I have been prescribed by a certain Belgian Dr. two I.M. injections of 10ml hydrocobalamin (B12) x2/week.
I have been too sick to make it to these appointments at my nurses office every week.
I have been taking sub lingual tablets instead, is there a difference, is this as good?
what kind of b12 do you take?
Cyanocobalamin is the standard B-12 you find in most pharmacies and what most physicians prescribe. I usually recommend a sublingual methylcobalamin as more people may respond to it vs the regular B-12. For the poor methylators, their genetics dictate that Adenosylcobalamin and Hydroxocobalamin be utilized. People that have a MTRR mutation (most of us here do) often need more cobalamin to complete the folate pathway. Adenosylcobalamin is utilized like methylcobalamin and beneficial for the poor methylators. Care should be taken with Hydroxocobalamin in that lower quantities are often needed and it still needs converting to methylcobalamin. It has a higher chance of binding transport proteins than the other forms. Either get frequent blood work to determine B-12 levels while taking it or pause administration when adverse events happen.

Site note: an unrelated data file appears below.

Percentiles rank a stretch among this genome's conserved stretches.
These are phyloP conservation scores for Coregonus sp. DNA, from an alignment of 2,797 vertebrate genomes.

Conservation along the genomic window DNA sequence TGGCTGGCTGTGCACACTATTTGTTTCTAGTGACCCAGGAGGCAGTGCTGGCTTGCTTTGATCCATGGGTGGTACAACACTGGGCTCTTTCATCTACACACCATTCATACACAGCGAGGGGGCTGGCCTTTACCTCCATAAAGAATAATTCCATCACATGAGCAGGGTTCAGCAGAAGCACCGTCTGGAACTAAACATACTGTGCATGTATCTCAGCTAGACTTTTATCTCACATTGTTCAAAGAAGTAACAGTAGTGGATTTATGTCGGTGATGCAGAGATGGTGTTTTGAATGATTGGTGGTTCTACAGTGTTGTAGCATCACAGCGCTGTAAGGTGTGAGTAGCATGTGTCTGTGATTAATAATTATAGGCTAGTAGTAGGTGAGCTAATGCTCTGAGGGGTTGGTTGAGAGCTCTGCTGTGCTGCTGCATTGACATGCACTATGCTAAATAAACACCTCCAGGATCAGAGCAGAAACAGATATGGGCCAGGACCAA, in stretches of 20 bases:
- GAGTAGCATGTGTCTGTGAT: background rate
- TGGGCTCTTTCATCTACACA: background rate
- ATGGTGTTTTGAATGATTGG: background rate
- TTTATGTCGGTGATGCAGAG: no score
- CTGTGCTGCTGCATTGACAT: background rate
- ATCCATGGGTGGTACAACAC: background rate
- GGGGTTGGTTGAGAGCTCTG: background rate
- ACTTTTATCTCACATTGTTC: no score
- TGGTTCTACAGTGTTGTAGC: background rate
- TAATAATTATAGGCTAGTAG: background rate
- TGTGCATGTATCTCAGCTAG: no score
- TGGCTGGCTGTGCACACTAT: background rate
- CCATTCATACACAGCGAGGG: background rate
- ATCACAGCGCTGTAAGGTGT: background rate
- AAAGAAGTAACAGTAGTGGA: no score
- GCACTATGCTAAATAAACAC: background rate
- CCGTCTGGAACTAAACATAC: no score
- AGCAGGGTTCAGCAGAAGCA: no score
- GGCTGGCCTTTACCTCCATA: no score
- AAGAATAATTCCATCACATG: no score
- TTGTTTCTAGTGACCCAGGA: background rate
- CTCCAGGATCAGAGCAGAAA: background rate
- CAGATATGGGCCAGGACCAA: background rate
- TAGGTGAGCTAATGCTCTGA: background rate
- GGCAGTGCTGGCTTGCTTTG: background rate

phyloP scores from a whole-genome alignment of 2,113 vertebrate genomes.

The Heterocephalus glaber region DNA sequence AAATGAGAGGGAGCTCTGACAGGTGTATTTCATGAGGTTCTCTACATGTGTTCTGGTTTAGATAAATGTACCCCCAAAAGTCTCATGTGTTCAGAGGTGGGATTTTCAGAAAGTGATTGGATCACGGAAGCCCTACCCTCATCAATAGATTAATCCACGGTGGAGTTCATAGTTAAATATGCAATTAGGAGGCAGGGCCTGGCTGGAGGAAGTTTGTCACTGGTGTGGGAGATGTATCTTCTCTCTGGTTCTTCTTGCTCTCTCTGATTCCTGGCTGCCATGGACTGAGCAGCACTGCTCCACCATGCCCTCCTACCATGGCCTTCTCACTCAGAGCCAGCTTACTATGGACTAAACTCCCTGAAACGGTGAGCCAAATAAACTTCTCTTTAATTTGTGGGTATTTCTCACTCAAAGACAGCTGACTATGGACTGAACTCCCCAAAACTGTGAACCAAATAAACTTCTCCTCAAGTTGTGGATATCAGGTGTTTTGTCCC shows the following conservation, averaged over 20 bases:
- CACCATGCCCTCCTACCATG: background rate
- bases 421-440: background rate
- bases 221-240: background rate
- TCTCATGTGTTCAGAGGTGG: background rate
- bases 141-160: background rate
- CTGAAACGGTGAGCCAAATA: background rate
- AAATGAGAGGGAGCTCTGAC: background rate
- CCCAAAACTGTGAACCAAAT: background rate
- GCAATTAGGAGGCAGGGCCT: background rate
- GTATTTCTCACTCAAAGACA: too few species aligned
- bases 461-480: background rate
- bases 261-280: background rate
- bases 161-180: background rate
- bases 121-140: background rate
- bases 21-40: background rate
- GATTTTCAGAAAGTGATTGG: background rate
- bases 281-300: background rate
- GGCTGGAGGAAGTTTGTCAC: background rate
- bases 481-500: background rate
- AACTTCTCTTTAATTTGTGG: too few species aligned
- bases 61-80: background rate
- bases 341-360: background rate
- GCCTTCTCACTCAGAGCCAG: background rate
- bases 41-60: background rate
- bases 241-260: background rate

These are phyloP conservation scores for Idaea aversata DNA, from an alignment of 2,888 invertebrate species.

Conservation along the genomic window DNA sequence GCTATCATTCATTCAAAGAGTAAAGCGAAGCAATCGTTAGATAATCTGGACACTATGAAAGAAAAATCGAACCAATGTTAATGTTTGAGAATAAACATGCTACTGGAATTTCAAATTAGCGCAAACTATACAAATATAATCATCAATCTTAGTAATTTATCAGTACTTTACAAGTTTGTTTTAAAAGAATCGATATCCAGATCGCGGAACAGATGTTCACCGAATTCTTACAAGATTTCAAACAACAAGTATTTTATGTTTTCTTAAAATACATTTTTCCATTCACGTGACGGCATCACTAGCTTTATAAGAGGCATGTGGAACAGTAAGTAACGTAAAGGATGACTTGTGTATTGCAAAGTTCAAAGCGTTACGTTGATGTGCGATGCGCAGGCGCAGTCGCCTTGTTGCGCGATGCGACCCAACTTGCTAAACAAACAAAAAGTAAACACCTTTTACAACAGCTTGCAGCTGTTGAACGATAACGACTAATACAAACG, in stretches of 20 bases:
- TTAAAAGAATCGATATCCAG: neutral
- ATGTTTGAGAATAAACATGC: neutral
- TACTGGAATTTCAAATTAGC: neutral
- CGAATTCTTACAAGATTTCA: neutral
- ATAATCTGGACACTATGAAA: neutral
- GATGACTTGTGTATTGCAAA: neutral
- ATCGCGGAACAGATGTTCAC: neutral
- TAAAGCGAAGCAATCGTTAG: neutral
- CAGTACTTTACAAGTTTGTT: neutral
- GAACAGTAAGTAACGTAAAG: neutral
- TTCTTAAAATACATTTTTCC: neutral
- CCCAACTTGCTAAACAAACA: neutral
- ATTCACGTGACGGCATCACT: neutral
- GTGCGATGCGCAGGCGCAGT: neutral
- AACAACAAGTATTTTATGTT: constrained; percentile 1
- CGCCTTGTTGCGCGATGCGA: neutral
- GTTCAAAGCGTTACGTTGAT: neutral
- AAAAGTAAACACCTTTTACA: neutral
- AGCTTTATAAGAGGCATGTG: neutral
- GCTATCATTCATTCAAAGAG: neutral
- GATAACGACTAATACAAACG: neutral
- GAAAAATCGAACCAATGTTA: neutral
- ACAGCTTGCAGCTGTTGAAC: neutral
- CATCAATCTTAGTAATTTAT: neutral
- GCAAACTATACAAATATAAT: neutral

Methylcobalamin and adenosylcobalamin are active enzymes that work intracellularly to ensure specific reactions take place. The cyanocobalamin and hydroxocobalamin are usually serum laden and act as transports for the cobalamin molecules.
B-12 insufficiency is just one potential problem that we sick people face. The entire methylation pathway needs to be looked at and the deficiencies need to be discovered. What many will find is that there are inefficiencies in sulfur metabolism and sulfur containing amino acids like methionine can be problematic. This begins in the GI tract and dysbiosis is very common.